Having the CNP team observe the clinic CNPs introduced informal training opportunities for the latter since the CNP team could advise them when they faced challenges or had questions. It is therefore unlikely that the presence of the CNP team had a negative effect on patient care - indeed, it is more likely that the patients and the clinic CNPs benefited from their presence because of the opportunities for mentoring and enhanced care. Lastly, the confidentiality of patient information was strictly maintained since no patient interviews were conducted and the data collected did not reveal any confidential patient information.

Data analysis

The data collected about the time spent was updated with facility and participant information. The data was also consolidated and analysed using STATA version 11.0. The median time spent on the various activities was calculated per observed nurse per day and by facility. The analysis also showed the frequency of the activities and the distinctions between curative/core activities and non-curative/core functions and between fixed clinics and mobile clinics. Time spent on activities and the health facility staff profile were correlated. Regression analysis was also done to identify predictors of the total time a CNP spent with patients. The results were presented using tables and graphs.



One CNP was observed in each of the 15 selected rural primary healthcare facilities (12 fixed clinics and 3 mobile clinics) in the 5 sub-districts of a district in the Western Cape. For all 15 CNPs observed, the median years of post-basic experience, defined as any extra experience beyond basic nurse training, for CNPs was 21 years (IQR: 13-29 years). The median years for post-curative experience, defined as any extra experience beyond CNP training, was 6 years (IQR: 4-8 years). In these facilities, the nurses saw a total of 530 patients during the observation period, of whom 23.8% were from District 1, 27.6% from District 4, 22.6% from District 5, 19.4% from District 3 and 6.6% from District 2.

One-third of the patient visits (33.4%) took place at mobile clinics. The median patient age was 30 (IQR: 9-46 years).

The results are based on 1410 activities measured whilst observing 15 nurses for 134.25 hours. The nurses across the various clinics spent similar amounts of time at work daily, ranging from 8.5 hours to 9.25 hours. The average time spent at work daily was about 9 hours (mobile-clinic nurses: 8 hours 55 minutes; fixed-clinic nurses: 8 hours 57 minutes) (Table 1).

The median number of patients seen per day per observed nurse was 34 (IQR: 23-40 patients). This number ranged greatly, from a low of 12 patients per observed nurse per day at a fixed facility to a high of 78 patients per observed nurse per day at a mobile facility. The median number of patients seen per nurse per day was almost twice as high in the mobile clinics (55 patients/day) as at fixed clinics (33 patients/day).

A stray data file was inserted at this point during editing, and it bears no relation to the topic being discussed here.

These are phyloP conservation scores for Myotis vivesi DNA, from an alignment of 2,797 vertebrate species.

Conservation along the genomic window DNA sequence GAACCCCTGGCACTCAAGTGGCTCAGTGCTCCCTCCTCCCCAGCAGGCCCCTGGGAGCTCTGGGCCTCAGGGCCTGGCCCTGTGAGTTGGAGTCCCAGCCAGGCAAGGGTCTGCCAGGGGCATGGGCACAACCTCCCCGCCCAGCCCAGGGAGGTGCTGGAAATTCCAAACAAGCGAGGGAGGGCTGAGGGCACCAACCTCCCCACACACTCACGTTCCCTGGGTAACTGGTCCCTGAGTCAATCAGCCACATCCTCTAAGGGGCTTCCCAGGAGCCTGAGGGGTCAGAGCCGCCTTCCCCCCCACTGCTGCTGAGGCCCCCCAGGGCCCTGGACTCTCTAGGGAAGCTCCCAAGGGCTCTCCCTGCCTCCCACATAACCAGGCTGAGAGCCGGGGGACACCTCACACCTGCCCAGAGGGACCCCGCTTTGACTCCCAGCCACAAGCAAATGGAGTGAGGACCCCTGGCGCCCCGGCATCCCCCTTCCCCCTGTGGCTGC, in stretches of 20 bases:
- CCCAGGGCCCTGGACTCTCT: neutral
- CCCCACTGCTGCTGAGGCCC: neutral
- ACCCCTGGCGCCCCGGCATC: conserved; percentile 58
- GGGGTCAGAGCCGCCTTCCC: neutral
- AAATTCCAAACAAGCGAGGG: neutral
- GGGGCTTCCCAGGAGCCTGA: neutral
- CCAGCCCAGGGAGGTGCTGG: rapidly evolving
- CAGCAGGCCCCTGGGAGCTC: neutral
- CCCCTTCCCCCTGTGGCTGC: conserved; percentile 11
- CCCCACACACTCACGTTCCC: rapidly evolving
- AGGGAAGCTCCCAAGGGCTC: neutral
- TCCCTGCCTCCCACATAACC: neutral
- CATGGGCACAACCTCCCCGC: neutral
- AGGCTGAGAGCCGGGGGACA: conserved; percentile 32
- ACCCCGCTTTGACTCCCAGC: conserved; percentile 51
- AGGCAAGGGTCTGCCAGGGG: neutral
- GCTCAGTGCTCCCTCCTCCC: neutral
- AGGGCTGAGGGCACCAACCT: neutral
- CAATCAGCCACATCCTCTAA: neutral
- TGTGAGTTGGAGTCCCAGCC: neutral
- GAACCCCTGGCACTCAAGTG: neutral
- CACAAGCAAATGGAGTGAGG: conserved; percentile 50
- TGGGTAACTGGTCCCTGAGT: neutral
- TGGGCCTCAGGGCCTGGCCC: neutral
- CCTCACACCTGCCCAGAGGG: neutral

Figure 1 shows that the most frequently performed activity in fixed clinics is drug dispensing (21.90%) followed by curative consultations (20.28%), documentation of clinical care (12.99%), and interruptions (10.71%). The pattern differed slightly in mobile clinics, with approximately 32% of all measured activities being for curative and another 32% non-core function consultations, followed by drug dispensing (10.55%), travelling (8.89%) and interruptions (1.56%). About 23% of all consultations by CNPs in the fixed clinics were for non-core function consultations. This proportion was higher in mobile clinics with about 50% of all consultations by CNPs being for non-core function consultations. Approximately 42% of all non-core function consultations were for integrated management of childhood illnesses (IMCI) followed by family planning (19.21%) and basic antenatal care (BANC) (15.89%). Table 2 shows a breakdown of the frequency of the non-core functions performed at facility level.

The total time CNPs spent per patient in fixed clinics (13, IQR: 8-22 minutes) was more than three times greater than the total time CNPs spent per patient in mobile clinics (3, IQR: 2-5 minutes). Table 3 shows the breakdown of the various times spent per activity. This indicates how CNPs in fixed clinics in general spent more time than CNPs in mobile clinics when performing each of the activities measured.



The analysis shows that the more time nurses spend with the patient, the more time they also spend on procedures (r = 0.55) and dispensing drugs (r = 0.40). The Pearson correlation analysis also showed that there was a direct relationship between the total time CNPs spend with patients and the number of professional nurses (r = 0.37), number of CNPs (r = 0.39) and the total number of nursing staff at a health facility (r = 0.40). This means that the more nurses there are in a facility, the more time CNPs spend on consultation.